Scott Witchard says some incidents he's attended over the past decade with the Port Macquarie NSW State Emergency Service (NSW SES) will forever stick with him.
He still remembers the first incident he attended where someone had tragically passed away due to an electrical shock.
"As a sparkie (electrician) that hit pretty close to home," Mr Witchard said.
However the rescue officer said the rewarding jobs and the people he works closely with within the service has kept him coming back.
"Enjoying the time while being out helping the community is one of the big reasons why I'm still here," he said.
Mr Witchard believes with any harrowing circumstance there's always a rewarding one to weigh it out.
Being in the service allows members to develop a love for the natural environment and some of the locations they are called to.
"Taking that half a second just to appreciate the moment where I'm actually abseiling off the front of the Lighthouse over the pounding surf," he said.
"It's pretty cool."
Mr Witchard grew up in Port Macquarie and was a member of the scouts throughout his childhood before deciding to join the Port Macquarie NSW SES unit.
Throughout the COVID-19 pandemic the NSW SES has adapted accordingly to continue to operate.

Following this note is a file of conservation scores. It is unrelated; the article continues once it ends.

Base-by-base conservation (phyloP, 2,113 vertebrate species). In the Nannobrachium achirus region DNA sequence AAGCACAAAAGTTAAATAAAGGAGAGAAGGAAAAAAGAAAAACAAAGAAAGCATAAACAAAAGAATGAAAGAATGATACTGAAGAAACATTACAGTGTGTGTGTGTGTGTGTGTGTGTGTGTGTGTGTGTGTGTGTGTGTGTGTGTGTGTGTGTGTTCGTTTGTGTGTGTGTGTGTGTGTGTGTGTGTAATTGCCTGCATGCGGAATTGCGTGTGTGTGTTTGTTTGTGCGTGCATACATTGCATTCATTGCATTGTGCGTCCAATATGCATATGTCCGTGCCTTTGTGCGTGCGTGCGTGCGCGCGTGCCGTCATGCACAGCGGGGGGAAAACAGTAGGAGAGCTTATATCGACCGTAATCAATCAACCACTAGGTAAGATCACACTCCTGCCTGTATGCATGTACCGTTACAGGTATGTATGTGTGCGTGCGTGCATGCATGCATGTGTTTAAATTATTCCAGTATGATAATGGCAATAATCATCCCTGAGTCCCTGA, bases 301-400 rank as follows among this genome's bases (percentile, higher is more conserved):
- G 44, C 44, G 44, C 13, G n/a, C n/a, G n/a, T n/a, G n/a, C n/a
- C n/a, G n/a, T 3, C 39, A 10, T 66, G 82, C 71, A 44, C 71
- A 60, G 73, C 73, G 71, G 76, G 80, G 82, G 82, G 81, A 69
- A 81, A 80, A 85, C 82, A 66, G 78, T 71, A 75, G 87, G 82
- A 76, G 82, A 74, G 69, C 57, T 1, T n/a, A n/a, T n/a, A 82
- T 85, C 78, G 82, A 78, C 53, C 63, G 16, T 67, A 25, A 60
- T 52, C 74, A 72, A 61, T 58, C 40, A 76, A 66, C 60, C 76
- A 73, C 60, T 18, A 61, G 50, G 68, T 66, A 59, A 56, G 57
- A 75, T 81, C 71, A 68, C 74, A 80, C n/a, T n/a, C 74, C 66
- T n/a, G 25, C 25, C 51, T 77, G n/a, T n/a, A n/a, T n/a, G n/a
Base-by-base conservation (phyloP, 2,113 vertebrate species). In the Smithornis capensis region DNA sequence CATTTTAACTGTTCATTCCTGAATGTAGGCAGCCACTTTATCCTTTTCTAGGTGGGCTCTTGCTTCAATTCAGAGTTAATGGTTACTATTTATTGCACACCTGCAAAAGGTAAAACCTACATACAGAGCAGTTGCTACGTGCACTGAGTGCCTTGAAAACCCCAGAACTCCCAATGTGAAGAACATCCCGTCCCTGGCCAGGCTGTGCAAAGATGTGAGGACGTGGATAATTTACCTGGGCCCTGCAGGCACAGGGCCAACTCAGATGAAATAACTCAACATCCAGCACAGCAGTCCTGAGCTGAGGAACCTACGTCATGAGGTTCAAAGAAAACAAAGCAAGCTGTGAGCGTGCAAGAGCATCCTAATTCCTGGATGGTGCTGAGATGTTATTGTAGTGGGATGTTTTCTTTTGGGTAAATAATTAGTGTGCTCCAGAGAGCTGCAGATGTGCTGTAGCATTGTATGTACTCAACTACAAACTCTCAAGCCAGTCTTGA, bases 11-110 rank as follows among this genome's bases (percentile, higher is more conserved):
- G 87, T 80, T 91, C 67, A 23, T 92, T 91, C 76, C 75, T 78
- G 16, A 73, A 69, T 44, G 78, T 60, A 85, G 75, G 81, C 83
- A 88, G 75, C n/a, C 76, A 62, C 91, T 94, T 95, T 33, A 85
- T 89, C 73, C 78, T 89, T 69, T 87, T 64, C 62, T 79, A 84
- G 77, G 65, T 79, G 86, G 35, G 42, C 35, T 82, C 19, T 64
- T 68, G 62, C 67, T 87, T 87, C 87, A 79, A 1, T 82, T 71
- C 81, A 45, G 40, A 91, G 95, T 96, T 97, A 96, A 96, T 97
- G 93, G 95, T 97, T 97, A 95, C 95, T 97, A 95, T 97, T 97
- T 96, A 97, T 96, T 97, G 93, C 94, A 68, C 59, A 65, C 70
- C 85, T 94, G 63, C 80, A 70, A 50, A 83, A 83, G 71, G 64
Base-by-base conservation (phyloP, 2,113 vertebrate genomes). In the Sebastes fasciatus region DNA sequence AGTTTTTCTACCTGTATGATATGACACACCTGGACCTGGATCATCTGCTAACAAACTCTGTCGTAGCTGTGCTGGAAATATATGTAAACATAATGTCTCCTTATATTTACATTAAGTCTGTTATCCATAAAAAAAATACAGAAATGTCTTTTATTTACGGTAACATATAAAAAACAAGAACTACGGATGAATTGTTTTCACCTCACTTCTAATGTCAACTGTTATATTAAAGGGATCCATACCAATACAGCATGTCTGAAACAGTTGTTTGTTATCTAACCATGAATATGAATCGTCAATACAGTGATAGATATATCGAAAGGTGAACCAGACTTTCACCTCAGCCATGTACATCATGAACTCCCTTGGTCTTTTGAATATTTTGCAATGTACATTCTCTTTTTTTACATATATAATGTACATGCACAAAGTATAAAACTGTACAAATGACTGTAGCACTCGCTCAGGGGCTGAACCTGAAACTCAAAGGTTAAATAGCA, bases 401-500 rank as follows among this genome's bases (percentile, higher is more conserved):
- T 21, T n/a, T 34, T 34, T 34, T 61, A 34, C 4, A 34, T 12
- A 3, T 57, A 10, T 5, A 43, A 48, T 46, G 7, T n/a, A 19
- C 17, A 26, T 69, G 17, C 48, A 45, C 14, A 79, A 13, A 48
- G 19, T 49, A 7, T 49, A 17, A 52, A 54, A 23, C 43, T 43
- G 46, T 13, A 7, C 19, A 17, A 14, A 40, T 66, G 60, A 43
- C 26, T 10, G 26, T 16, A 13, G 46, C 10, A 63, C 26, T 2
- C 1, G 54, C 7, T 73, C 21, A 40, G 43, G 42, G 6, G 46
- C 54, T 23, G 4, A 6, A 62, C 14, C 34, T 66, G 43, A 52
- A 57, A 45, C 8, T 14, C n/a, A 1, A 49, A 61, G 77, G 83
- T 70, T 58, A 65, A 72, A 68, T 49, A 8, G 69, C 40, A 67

Online training has helped maintain contact with people who joined the organisation just before restrictions came into place.
Face to face training is gradually being reintroduced at the organisation's base, just in smaller groups.
The unit was split into two teams to ensure training could be facilitated for different levels of qualifications.
"One week one group is here and the other is offsite, so we're limiting (face to face) interaction still," Mr Witchard said.
Working with the COVID-19 pandemic means health and safety is still front of mind when it comes to carrying out rescues and attending emergencies.
"We're not putting ourselves at risk, we're not putting passer-bys at risk and any patients at risk," he said.
"If we're within each other's personal bubble of a metre and a half to two metres, our masks will be on."
A member from the unit will also wipe down the SES vehicle and any equipment to ensure sanitisation is carried out after attending an incident.
Mr Witchard said the support service through the NSW SES is not solely for members to access but also family members.
"Our partners, children or anyone else," he said.